Internet Protocol Television (IPTV) is a relatively new technology that promises to revolutionize the Television marketplace. Services like AT&T U-verse and Verizon FIOS promise to deliver television and Internet services to customers with increased access to Video-on-Demand (VOD) and increased Internet bandwidth. Unlike the recent digital TV transition initiated by the FCC and subject to several administrative orders and long-term delays,[i] transition to IPTV will be triggered by market factors. Most notably, customers’ preferences for VOD and the limitations of traditional cable will lead many to consider IPTV.
IPTV is, simply put, the process of “streaming” traditional TV channels and more modern VOD services over a single Internet connection instead of a co-axial cable connection.[ii] The main advantage of IPTV is cost savings caused by the ability to send only the channels and programs customers want to their television sets.[iii] Traditional cable TV broadcasts all channels to each customer at all times, which uses up a lot of the bandwidth available to technically inferior co-axial delivery service.[iv] IPTV only delivers content that customers currently want to TV sets, which saves energy by not broadcasting hundreds of channels to millions of customers all at the same time. Additionally, with VOD services and other “time shifting” services becoming more popular, IPTV offers customers the ability to dedicate more bandwidth to those specialty services.[v] The last advantage IPTV has is in connection with the companies that currently offer or will soon offer IPTV services – better Internet access. AT&T U-verse (which uses IPTV) and Verizon FIOS (which uses a hybrid system) deliver higher speed and larger bandwidth using fiber-optic cable connections then anything available through traditional copper wiring. In fact, companies have probably maxed out the bandwidth available from cable wiring and will need to transition to fiber to meet customer demand for more bandwidth.[vi] These companies are able to co-opt their better Internet services with IPTV services, which among other things, saves bandwidth allowing more to be dedicated to general Internet services and provides a better platform for VOD services.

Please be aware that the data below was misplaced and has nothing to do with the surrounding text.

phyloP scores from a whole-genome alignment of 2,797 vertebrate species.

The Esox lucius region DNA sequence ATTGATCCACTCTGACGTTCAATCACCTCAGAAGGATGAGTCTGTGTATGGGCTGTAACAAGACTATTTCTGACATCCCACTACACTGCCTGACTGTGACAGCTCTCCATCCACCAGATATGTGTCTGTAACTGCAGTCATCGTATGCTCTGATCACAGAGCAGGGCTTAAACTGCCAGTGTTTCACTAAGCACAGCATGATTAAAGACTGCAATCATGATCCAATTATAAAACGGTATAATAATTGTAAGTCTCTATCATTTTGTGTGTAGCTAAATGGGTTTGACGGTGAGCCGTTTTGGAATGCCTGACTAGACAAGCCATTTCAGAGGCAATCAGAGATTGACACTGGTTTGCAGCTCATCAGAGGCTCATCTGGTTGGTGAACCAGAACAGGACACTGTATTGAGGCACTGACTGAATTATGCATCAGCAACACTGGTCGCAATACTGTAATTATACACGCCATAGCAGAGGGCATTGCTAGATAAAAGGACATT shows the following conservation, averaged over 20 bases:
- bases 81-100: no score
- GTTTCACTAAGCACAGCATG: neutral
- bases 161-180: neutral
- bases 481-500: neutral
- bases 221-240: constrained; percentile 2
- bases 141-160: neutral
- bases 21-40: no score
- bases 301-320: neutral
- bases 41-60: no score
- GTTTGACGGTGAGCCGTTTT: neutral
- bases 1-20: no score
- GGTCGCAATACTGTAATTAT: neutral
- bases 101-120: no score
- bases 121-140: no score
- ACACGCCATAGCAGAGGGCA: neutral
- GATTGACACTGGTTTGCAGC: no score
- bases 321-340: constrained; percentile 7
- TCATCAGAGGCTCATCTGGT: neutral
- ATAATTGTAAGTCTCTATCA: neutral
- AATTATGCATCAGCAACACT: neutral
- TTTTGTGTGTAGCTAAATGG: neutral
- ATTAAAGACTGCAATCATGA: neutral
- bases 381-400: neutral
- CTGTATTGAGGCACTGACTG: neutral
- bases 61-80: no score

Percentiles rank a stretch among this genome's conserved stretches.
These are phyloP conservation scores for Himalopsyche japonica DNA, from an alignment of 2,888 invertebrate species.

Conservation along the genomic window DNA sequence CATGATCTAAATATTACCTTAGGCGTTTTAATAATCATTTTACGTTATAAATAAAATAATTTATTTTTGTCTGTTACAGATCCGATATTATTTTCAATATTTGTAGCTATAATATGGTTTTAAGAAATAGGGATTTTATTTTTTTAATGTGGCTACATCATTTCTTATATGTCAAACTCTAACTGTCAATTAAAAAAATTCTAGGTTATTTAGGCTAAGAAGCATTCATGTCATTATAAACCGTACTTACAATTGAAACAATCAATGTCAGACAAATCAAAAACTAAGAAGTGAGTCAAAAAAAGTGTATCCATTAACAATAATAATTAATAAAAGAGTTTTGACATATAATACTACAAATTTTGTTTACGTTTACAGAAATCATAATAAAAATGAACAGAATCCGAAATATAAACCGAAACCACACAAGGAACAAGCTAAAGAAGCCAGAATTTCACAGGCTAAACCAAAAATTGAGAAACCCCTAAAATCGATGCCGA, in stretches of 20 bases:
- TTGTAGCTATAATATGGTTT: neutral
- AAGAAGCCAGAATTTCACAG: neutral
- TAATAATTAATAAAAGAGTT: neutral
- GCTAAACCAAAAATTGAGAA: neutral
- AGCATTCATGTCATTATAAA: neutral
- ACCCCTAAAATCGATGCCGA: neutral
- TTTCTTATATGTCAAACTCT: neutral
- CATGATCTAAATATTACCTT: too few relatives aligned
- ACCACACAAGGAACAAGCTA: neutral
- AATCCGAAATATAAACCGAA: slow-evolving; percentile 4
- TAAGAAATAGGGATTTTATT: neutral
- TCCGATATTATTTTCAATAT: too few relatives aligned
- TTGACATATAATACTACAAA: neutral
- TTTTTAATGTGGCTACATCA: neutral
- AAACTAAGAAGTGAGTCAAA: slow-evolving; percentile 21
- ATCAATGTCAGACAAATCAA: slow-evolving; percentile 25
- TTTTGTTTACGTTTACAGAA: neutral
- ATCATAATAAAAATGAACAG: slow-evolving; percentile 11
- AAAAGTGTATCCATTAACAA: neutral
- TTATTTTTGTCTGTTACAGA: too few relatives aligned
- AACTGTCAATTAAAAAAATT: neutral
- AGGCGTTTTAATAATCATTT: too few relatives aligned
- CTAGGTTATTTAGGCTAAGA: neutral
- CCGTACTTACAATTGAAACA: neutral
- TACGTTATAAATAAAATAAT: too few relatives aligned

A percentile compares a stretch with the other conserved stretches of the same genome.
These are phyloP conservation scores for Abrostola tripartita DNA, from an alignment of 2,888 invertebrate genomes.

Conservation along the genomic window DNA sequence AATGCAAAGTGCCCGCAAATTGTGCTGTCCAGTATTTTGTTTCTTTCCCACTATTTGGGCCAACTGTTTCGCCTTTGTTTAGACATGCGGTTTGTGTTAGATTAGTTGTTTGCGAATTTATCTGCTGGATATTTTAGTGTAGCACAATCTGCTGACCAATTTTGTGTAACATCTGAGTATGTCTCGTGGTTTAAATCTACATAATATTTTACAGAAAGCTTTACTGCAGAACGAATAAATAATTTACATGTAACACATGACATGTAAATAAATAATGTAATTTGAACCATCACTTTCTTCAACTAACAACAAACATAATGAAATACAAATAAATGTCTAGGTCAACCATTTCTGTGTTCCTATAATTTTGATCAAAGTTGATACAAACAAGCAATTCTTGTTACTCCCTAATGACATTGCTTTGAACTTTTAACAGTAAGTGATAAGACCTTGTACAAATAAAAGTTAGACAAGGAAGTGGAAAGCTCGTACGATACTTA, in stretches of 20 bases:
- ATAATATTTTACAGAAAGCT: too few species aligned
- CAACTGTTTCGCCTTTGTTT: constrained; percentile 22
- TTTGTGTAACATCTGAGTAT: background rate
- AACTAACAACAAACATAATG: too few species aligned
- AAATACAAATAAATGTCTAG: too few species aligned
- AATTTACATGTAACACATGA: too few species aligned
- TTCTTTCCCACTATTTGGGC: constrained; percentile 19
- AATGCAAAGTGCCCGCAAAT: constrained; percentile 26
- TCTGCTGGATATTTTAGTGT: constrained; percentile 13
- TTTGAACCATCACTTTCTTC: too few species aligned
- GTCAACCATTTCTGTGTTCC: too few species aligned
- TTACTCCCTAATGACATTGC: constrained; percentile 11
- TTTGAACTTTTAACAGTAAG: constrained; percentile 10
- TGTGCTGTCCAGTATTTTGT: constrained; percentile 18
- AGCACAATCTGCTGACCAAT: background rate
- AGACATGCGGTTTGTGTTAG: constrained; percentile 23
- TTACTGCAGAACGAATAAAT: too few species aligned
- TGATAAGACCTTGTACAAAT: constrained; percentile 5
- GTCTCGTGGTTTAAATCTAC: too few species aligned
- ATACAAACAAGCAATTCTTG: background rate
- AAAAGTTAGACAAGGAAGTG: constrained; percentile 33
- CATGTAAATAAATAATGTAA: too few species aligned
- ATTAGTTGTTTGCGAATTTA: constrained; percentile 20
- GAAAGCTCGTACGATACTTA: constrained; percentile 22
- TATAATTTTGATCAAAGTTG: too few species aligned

Net Neutrality and Privacy
IPTV is not going away anytime soon, and will continue to grow as traditional cable becomes more and more archaic. There are, however, several legal implications of the expansion of IPTV. Firstly, Net Neutrality – which was recently passed with the FCC’s 2015 Open Internet Order[vii] – bans “throttling,” which is defined as “impairing or degrading lawful Internet traffic on the basis of content, application, service, or use of non-harmful device.”[viii] The problem is that, IPTV’s network structure essentially creates a fast lane for VOD content because VOD streams “must use dedicated bandwidth per subscriber.”[ix] Depending on a Court’s interpretation of “Throttling”, IPTV’s VOD services could violate Net Neutrality – giving rise to damage awards to private plaintiffs under section 206 and 207 of the Communications Act.[x]